towering over the Canadian environment. It will be one
of a number of large funds. I think everybody is a
little concerned that people in government won't keep
their hands off it, but I think it's off to a good
start. If there is meddling, I think it will be very
evident to Canadians, and the people who meddle will
pay the price for meddling.
That would be my view.
Ms. Gretchen Van Riesen: I would add that I think
there is a fear, however, that if the foreign property
rule isn't lifted, even for the Canada Pension Plan,
there is a real risk that there could be some
overvaluing, if you will, of Canadian stocks, too much
assets going into the Canadian environment. So I think
the foreign property rule applies equally to the CPP.
The Chair: If I can piggyback on your question,
Canada represents on the global market, what, 2.4% or
Mr. Peter Bowen: Yes.
The Chair: It's not very wise to have 80%
Mr. Peter Bowen: And it doesn't represent many
industry sectors. We're very resource-based. If you
want technology stocks, you're very constrained right
now by the foreign property rule.
The Chair: Thank you, Mr. Epp.
Mr. Roy Cullen: Thank you, Mr. Chairman.
Thank you, panellists, for your presentations. I have
three questions, mostly just to clarify.
Mr. Smith and Mr. McGuinty, in your brief you
mentioned the need for accelerated capital cost
allowance for investments in highly eco-efficient
We met the other day with the Canadian Chemical
Producers' Association, and generally some industrial
interests have been conveying that in the context—I
guess particularly of Kyoto—that big incentives or
economic instruments are not what they're looking for,
that in a lot of these investments that have been made
and will be made the business case will stand on
itself. They're really looking more for general tax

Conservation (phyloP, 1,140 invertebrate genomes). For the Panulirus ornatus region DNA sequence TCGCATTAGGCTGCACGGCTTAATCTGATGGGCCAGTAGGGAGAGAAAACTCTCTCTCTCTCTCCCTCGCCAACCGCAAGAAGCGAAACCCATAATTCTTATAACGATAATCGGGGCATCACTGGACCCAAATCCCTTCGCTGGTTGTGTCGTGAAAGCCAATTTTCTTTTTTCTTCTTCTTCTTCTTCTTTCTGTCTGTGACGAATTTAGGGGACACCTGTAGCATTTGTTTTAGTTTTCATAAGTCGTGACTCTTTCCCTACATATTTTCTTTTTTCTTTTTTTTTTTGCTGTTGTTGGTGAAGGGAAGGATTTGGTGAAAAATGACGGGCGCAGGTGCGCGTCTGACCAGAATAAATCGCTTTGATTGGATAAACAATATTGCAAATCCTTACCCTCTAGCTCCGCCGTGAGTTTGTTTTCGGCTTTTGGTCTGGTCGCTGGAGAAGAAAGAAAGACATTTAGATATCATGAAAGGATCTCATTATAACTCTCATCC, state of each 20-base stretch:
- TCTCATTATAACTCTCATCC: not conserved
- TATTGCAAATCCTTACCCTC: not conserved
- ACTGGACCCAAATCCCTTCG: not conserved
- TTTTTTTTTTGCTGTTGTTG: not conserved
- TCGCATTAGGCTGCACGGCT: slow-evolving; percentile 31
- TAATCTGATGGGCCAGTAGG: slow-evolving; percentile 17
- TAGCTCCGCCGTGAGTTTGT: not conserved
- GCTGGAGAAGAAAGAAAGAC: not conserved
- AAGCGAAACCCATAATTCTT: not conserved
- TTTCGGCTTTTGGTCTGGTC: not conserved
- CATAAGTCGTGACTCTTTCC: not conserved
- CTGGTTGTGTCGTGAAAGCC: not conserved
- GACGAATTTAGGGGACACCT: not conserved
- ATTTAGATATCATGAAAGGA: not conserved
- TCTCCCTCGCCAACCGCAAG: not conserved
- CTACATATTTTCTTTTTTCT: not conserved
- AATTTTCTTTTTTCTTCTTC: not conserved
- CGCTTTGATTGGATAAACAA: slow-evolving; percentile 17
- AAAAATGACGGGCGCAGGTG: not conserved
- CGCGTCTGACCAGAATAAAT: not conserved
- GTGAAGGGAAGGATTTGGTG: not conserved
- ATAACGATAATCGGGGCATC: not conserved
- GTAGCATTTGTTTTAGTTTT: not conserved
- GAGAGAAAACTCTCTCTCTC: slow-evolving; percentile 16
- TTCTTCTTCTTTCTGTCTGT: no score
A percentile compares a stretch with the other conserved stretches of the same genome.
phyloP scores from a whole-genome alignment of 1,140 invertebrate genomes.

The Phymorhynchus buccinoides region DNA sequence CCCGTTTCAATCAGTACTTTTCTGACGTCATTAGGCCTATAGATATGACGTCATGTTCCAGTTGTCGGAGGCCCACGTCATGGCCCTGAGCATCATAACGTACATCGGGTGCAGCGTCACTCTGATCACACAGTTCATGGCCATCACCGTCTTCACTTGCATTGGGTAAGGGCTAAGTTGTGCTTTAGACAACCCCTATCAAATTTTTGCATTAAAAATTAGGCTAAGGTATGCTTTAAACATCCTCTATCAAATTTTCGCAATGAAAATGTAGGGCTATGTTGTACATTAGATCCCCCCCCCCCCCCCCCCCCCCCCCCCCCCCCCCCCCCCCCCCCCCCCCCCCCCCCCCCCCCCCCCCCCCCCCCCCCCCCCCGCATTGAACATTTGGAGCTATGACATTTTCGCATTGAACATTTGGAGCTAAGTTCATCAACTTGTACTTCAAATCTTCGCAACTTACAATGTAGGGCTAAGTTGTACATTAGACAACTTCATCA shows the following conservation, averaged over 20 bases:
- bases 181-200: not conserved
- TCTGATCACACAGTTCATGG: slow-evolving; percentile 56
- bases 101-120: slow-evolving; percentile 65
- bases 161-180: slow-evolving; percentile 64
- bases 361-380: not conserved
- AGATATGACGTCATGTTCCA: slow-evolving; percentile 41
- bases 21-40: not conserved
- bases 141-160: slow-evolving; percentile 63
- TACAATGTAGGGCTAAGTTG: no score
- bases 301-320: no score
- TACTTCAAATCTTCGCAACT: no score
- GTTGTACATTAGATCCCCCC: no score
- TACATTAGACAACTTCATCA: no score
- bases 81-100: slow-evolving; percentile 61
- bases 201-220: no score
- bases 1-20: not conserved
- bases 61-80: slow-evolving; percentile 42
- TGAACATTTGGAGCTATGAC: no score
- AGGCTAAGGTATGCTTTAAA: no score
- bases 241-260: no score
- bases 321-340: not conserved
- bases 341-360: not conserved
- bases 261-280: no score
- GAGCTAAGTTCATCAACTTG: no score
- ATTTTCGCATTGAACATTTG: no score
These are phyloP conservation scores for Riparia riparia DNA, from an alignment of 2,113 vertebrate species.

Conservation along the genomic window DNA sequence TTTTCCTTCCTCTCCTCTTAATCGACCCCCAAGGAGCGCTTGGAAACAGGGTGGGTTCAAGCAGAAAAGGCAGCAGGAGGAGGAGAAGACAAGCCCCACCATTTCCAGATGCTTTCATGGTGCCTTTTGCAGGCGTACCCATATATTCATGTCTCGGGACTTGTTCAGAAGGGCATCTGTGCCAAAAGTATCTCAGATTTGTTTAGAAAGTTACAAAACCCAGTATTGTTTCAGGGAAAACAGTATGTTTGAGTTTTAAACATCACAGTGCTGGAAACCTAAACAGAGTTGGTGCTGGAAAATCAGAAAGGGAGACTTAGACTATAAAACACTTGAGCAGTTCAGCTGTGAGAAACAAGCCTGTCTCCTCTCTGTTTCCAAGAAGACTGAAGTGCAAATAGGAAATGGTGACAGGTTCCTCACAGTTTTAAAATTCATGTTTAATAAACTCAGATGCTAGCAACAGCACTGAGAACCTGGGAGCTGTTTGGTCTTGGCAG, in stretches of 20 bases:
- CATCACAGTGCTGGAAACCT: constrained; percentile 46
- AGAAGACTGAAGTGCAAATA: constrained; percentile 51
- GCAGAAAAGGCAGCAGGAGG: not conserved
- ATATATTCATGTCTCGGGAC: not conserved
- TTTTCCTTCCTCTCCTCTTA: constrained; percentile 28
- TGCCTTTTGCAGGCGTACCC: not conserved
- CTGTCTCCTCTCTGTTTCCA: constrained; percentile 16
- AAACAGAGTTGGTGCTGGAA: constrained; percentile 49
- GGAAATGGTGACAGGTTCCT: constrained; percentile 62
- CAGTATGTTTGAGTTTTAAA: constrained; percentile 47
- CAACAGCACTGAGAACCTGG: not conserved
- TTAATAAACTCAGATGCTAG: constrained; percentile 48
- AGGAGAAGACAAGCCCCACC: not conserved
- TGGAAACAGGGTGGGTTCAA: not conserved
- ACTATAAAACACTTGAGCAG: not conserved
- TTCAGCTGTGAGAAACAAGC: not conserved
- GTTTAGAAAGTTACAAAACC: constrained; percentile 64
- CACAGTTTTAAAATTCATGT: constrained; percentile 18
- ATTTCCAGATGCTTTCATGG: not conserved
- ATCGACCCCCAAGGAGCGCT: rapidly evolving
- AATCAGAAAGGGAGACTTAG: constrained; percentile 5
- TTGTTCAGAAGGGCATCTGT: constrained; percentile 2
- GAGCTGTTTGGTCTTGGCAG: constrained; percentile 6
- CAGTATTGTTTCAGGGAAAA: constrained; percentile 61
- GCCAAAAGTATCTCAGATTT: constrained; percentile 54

relief, and that will help them further make the
You talk about exportable expertise in
technologies, and maybe that's the distinction, or
maybe I'm just getting mixed up.
Dr. Stuart Smith: We're certainly not opposed to
tax relief of a general kind, because one of the things
we're going to have to do in this country is a great
deal of reinvestment in order to not only meet the
Kyoto standards but improve our productivity and also
protect the environment at the same time. So, please,
Mr. Cullen, don't get the idea that we're somehow
standing opposed to that. We understand the need for
What we're saying is that there are an awful lot
of technologies out there seeking a home right
now that could improve the productivity of business,
that could save on energy. The difficulty has been that
fuel prices have not been very high,
so if you introduce a piece of
equipment that saves you money on energy, your payback
period tends to be a little longer than what companies
normally want to do with their scarce capital.
If you could provide an accelerated depreciation or
capital cost allowance for equipment that is
demonstrably better than the standard, that is a good
30% better, that is novel equipment, the company
that takes a bit of a risk by being out there early
on a novel piece of equipment that isn't broadly
accepted in their industry—they're taking a chance
on it because of the energy saving—at least is
rewarded by a faster payback period. For government, it
merely means deferring the tax for a certain period of
If it's either/or, either general tax relief or
help for innovative new technologies that improve
productivity and improve the environment at the same
time, I think we'd go for general tax relief too.
We're not sitting here in argument against the
Canadian Chemical Producers' Association. In fact, its
former chair, its former president, Jean Bélanger,